Yavapai County Superior Court Presiding Judge David L. Mackey decided that he wanted to reassign Darrow from the DeMocker case, because Darrow spent most of 2011 dealing with the lengthy James Arthur Ray sweat-lodge trial and other cases on his daily calendar as well as DeMocker. However, he noted that only he and Judge Michael Bluff had time to hear the DeMocker trial. When he chose Bluff, the defense filed an immediate motion to change judges and Mackey asked a retired Maricopa County judge, Gary E. Donahoe, to hear the case instead.

It appears that Donahoe will hear the case in a Prescott's Division 1 courtroom (which the prosecution prefers) rather than a Camp Verde courtroom (the defense team's choice).

Williams tried again to have DeMocker released in September, when he filed a motion suggesting that, if it was unconstitutional for a judge to change the conditions of his confinement, he could simply lower the bond amount so DeMocker could bond out.

That motion was also rejected.

In October, Bill Williams, an independent journalist to whom Darrow had granted standing as an intervenor so he could argue for the release of sealed documents, found himself once again on the outside looking in after he filed a motion supporting the defense request to have DeMocker released from solitary confinement. Williams was rebuked by Darrow for the "highly improper" move and rescinded his intervenor status.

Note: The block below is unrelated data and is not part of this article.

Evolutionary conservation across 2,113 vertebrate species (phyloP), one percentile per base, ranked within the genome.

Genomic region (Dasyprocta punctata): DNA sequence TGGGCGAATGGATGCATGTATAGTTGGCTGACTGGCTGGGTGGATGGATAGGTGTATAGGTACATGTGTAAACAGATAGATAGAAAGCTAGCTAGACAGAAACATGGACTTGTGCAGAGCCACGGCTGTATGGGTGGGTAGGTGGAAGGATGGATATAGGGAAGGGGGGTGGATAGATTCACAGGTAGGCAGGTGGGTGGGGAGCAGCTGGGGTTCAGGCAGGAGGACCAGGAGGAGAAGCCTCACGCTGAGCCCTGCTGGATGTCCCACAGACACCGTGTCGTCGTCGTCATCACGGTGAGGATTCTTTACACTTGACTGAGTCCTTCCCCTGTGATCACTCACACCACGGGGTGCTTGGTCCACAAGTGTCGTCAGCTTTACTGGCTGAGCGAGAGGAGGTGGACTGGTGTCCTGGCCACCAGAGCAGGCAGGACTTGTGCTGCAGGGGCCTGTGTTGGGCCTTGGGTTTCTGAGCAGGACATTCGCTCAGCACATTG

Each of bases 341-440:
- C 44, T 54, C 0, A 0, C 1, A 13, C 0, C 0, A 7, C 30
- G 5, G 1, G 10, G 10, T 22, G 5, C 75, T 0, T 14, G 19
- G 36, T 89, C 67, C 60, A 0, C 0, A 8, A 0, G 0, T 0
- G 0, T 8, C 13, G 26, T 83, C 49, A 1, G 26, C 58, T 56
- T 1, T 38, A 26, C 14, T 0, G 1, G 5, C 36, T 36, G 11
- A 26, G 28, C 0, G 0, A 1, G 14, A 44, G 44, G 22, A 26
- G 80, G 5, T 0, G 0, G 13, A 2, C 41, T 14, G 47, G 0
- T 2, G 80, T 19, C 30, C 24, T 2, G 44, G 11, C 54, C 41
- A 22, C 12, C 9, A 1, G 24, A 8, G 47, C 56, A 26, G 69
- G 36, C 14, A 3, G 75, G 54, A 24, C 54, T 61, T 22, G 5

Mackey ordered prosecution and defense to try to work out a plea deal, something for which neither side had much enthusiasm. He allotted two days for the November conference, but after just three hours, and bringing in two judges from Phoenix to hear the meetings, the two teams returned with a decision that they could not come to an agreement.

On Dec. 22, Donahoe heard arguments on about a dozen motions that had been awaiting a new judge's ruling, among them the change of venue (denied), and the motion to dismiss the case or disqualify the Yavapai County Attorney (denied).

Donahoe said he would like to set a trial date as soon as possible, possibly in February or March.